The local CTV affiliate in Vancouver has a monstrous public-relations problem on its hands.
Yesterday, it announced that its 6 p.m. news anchors, Mike Killeen and Tamara Taggart, are going to be replaced.
That led to a whole lot of fury on websites around the city, including this one.
Killeen is respected as a serious journalist by his admirers.
Taggart is deeply loved for her charity work, her openness about having a child with a disability, and her public battle overcoming cancer.
Last night, I decided to watch the late-night local newscasts to see how this story is being covered on the tube.
Much to my surprise, I didn't see a mention of it on Global B.C., CBC, or CTV.
It appears that Global and CBC don't want to acknowledge the existence of Killeen and Taggart, even though their departures are a topic of conversation around water coolers across the Lower Mainland.
And CTV didn't appear to want to draw attention to its ouster of two of its most popular employees.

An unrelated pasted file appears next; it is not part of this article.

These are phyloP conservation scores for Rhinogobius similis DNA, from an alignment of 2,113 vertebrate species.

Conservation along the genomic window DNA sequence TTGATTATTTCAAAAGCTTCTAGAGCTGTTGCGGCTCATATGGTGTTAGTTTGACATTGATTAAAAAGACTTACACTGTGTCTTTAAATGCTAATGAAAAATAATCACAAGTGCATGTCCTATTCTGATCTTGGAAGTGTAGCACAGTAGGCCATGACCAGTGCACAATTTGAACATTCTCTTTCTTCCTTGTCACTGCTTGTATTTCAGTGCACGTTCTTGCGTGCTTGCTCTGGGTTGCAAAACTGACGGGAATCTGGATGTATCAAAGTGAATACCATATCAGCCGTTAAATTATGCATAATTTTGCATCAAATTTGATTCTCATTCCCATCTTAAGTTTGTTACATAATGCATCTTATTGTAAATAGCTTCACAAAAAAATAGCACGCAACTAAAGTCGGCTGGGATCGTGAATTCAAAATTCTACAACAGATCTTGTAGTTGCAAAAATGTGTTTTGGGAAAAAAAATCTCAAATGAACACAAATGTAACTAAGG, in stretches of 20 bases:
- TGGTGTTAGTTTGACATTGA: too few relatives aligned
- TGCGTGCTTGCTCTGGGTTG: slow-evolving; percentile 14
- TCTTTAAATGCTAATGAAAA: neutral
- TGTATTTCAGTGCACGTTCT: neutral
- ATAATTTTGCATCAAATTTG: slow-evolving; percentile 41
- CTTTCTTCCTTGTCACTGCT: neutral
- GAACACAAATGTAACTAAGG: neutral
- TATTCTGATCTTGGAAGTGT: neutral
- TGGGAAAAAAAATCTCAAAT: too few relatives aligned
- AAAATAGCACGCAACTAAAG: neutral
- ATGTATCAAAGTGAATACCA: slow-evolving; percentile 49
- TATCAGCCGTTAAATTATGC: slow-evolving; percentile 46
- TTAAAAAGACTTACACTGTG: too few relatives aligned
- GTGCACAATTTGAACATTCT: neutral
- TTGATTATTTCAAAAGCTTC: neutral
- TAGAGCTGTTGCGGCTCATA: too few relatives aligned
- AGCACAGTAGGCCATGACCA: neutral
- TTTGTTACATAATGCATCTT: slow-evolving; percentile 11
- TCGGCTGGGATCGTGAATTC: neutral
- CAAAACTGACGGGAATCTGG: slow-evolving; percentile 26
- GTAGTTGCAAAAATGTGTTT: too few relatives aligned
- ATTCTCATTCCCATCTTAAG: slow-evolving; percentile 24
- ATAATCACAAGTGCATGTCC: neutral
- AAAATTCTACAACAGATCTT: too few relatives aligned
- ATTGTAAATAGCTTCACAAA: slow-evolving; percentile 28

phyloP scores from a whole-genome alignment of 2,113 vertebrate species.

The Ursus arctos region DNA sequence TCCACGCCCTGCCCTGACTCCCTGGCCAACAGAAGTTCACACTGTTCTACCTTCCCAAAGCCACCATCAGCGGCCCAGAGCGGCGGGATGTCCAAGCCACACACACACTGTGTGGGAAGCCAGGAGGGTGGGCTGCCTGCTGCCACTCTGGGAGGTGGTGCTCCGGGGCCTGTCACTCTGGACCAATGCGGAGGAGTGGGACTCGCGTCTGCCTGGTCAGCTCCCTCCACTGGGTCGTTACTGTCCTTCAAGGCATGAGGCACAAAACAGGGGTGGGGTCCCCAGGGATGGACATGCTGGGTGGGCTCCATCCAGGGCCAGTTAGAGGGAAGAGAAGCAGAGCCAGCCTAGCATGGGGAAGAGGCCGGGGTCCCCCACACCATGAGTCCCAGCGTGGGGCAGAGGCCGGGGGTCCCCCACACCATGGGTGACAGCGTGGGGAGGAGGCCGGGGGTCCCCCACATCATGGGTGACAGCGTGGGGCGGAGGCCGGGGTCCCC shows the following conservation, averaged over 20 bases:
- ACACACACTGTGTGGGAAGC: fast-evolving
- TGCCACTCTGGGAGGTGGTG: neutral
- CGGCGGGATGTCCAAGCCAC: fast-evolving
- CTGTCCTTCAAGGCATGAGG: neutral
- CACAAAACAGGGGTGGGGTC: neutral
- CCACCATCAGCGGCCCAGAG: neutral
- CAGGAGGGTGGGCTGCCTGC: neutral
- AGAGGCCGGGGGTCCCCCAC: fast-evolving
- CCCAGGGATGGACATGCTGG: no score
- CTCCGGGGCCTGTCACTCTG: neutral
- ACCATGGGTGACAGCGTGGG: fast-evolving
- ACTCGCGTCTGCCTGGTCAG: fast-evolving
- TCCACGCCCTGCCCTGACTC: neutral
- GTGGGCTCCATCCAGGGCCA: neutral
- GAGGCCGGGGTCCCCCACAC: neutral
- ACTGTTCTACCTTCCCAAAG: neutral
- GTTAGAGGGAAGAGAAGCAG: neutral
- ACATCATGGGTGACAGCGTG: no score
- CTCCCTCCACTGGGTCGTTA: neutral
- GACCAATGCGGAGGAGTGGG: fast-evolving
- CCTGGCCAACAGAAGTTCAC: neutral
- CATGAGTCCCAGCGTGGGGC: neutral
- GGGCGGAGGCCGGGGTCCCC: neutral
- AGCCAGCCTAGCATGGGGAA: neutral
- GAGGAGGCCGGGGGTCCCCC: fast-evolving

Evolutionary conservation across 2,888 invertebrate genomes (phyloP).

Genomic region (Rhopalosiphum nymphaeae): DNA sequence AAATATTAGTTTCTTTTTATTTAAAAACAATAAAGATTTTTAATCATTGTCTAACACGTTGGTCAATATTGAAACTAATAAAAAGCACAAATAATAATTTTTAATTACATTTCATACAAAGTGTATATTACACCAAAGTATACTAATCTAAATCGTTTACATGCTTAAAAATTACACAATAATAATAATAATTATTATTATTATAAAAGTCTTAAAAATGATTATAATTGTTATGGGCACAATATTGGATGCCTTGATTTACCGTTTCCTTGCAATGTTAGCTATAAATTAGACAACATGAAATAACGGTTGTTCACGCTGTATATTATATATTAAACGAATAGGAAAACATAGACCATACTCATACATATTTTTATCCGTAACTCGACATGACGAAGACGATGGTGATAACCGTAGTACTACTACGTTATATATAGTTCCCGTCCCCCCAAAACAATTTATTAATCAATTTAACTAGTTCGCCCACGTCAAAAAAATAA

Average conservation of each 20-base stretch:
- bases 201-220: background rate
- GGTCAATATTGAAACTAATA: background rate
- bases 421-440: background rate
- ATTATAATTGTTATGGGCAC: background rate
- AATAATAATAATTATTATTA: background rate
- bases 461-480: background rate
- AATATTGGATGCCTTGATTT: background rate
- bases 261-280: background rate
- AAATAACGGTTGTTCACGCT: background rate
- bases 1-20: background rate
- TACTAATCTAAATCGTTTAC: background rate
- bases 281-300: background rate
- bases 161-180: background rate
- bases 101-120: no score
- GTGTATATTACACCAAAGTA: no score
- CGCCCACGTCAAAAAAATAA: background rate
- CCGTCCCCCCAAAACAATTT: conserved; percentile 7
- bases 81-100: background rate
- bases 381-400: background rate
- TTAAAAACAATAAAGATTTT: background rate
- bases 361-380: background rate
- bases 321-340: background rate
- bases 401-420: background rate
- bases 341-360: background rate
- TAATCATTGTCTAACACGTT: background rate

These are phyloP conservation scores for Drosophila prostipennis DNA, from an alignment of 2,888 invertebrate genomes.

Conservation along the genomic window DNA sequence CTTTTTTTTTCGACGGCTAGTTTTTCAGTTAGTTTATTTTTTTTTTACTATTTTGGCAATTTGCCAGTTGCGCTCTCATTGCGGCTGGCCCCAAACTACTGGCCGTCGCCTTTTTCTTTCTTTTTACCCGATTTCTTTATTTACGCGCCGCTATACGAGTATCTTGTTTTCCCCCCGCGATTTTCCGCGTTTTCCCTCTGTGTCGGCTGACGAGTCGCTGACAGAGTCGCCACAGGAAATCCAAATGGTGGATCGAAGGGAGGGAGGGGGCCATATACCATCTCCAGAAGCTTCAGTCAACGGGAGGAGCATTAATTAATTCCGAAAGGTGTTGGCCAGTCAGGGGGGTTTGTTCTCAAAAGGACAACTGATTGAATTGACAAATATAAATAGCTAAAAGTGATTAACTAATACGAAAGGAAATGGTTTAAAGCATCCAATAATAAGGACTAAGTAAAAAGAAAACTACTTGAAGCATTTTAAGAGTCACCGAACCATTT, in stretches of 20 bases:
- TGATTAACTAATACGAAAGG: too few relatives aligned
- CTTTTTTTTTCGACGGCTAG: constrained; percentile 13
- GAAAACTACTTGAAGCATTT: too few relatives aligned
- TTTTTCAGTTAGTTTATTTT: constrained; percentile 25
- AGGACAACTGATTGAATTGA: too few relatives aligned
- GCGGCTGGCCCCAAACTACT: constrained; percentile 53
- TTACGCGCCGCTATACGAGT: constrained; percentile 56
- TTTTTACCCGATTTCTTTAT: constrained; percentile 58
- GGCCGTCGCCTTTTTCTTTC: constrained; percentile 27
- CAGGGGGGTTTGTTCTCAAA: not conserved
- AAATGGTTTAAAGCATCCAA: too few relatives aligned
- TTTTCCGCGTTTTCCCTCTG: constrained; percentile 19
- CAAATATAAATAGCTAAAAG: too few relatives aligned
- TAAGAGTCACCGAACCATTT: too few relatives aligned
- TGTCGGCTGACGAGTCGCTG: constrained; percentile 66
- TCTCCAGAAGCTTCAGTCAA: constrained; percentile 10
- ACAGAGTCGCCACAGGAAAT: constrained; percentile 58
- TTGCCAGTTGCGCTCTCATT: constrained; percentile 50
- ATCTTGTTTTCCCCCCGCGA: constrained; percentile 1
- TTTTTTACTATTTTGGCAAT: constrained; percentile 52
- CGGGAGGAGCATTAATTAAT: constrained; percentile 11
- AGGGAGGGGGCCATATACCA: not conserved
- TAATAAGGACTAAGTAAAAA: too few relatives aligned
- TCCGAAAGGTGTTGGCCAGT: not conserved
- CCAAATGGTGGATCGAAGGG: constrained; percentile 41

Meanwhile, former Global B.C. morning host Steve Darling has announced on his Linkedin profile that he's leaving Sportsnet 650.
That's because he has "accepted another offer and you will be seeing me soon".
Darling ran and lost for the B.C. Liberals in Burnaby-Lougheed in the 2017 provincial election.
There's no word on whether he's going to return to the television airwaves at CTV News at Six, but it's a distinct possibility.
If Darling joins the 6 p.m. CTV newscast, he won't be the first former Global refugee to make this jump.
CTV's Mi-Jung Lee also used to work for Global, as did former CTV anchor Pamela Martin.
Like Darling, Martin also became enmeshed in the B.C. Liberal politics, working as the director of outreach for former premier Christy Clark.
They're not the only ones. Former Global B.C. reporter Jas Johal was elected as a Liberal MLA in 2017 and former CBC TV news Victoria bureau chief Steve Housser ran twice as a B.C. Liberal candidate on Vancouver Island.
Another former CBC TV news Victoria bureau chief, Stephen Smart, worked as Clark's press secretary. He later helped Todd Stone's B.C. Liberal leadership bid.
So if Killeen and Taggart are feeling bummed out right now about losing positions on the anchor desk, they might want to consider launching a new career in politics.
That's because the B.C. Liberals appear to have a long-standing love affair with the broadcast media in our province.
After all, their former premier, Christy Clark, was once a talk-show host for a radio station now joined at the hip with Johal's former employer.
It's a small world, isn't it?More